This month there are lots of ideas for Christmas gifts in the gallery and pattern suggestions, and a bonanza of finished handspun jumpers and cardigans.
This is a very tactile issue. Two bloggers have written separately about the feel of the fibre in your hands while carding, and another comments that when you make clothes from scratch, the fibre passes through your hands many times.
In the stories this month, an antique wheel restoration and a visit to an Indian community prove that you don't need modern expensive tools to spin and weave.
I must add an apology and correction. In last month's HSN I incorrectly said that Felicia Lo of SweetGeorgia Yarns is in the USA, but she's actually from British Columbia in Canada. I've corrected the issue that you'll find online but I can't change the version that may be in your inbox. Many thanks to 'proud Canadian' S for letting me know.
Read on for this month's round-up of news, views and reviews for spinners, knitters, crocheters, dyers and weavers.
In the media
Yorkshire Shepherdess Amanda Owen speaks at Saltaire event, new sign and stamp recognise home of the Spinning Jenny, 'Tartan With a Twist' design competition
The memory in the hands, a good day to dye, Gestrike wool, time to shake up the woolsack, postcards from Rhinebeck, Regionally specific craft techniques, Spin Together competition results, planned colour pooling, what tpi does the best job?
Broiderie Stitch has written a detailed blog post about her award-winning shawl.
The yarn is hand spun from wool, silk, and bamboo, somewhere between laceweight and a light fingering.
She knitted the undyed yarn, and then dipped the finished shawl in 'brilliant' yellow before carefully applying red. It's very effective and I recommend seeing more pictures of the finished shawl as well as the steps along the way.
At first glance this does not look like a photo-heavy blog post, but use the left and right arrows at each side of the banner photo at the top to see lots of photos that will make you nostalgic for in-person fibre events.
Spin Together took place between October 2 and 9. it's a team yardage competition with prizes in other categories.
The results have now been announced and are available at the link below. I recommend a look through the pictures of the winners and runners up in the 'most beautiful' and 'wildest' categories. My thubnail shows yarn by Aleatha Isaacs of Team New Hue Spinners which won second place in 'wildest yarn'.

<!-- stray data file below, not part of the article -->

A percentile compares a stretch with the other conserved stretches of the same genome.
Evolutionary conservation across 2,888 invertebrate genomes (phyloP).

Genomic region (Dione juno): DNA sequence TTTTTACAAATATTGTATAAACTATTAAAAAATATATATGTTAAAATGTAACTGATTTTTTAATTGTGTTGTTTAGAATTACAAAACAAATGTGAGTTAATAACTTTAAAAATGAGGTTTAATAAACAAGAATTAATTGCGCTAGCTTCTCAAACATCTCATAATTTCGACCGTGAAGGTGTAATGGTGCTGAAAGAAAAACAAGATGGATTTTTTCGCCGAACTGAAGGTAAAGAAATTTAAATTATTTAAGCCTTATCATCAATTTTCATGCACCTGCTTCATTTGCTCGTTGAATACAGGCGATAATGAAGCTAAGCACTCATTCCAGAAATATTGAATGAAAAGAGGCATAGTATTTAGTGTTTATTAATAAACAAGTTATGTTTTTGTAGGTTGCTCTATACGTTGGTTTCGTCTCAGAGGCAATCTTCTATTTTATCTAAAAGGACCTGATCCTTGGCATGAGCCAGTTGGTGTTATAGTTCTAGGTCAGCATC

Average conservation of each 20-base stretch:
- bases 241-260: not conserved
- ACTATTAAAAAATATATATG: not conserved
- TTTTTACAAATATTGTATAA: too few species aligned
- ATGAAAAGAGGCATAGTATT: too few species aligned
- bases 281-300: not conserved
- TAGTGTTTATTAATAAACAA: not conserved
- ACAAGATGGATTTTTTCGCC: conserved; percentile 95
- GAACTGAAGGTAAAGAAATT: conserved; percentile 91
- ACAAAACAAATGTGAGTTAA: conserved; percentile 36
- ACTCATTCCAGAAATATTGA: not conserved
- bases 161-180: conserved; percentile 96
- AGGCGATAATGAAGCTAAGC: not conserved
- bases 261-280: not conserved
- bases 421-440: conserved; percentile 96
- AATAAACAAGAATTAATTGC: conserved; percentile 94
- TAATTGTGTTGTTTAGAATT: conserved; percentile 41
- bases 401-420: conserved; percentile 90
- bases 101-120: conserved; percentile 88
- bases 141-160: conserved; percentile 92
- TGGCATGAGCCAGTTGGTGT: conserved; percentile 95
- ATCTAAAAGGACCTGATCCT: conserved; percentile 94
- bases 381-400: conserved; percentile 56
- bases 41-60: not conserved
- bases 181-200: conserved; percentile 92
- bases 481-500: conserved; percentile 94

When little needs saying except 'beautiful colour'
Is this the little skein I carried?
The marling or barber-poling is strong in this yarn and that's not to everyone's taste. However, this is one of 6 skeins of handspun yarn (total 2,323 yards) that Knit/Wit is about to knit into a Shifty sweater. I can't wait to see the final effect.
If you like Yvonne, click the image to find her page, you can use next and previous to explore more cartoons.
Keeping this wheel spinning
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The pattern is now available and there are already some knitters making the sweater. If you'd like to join them then you'll need 1620 - 2785 yards of DK (11 wpi) yarn in three colours, natural shades suggested.
I think I may have suggested a pattern from Confident Knitting before. It's an e-book costing £20.
This pattern uses modular knitting. This means working in small sections that are joined as you work. It allows for colour switching, and also means that you are only working manageable rows, in this case no more than 25 stitches at a time.
11 - 13 February 2022, Farnham Maltings, Hampshire
At the core of unravel's three day in-person festival is the curated marketplace which showcases independent producers, well established makers alongside first-time yarn show exhibitors from around the UK. In addition, on each day of the festival, there is an inspiring programme of bookable workshops.
23-24 April 2022, Royal Welsh Showground, Builth Wells
First held in 2006 to promote the market for Welsh wool and add value to product for small wool & fibre producers in Wales, the festival celebrates the green credentials of Welsh wool and its versatility as a material for creative crafts, designer clothes, home furnishings and more.
Wonderwool Wales has grown year on year. It covers everything from the start to the end of the creative process.
A list of accommodation and camping in the surrounding area is available on the Wonderwool website.
I'm Shiela Dixon, I've beeing doing this for around ten years in order to promote and encourage the craft of spinning.
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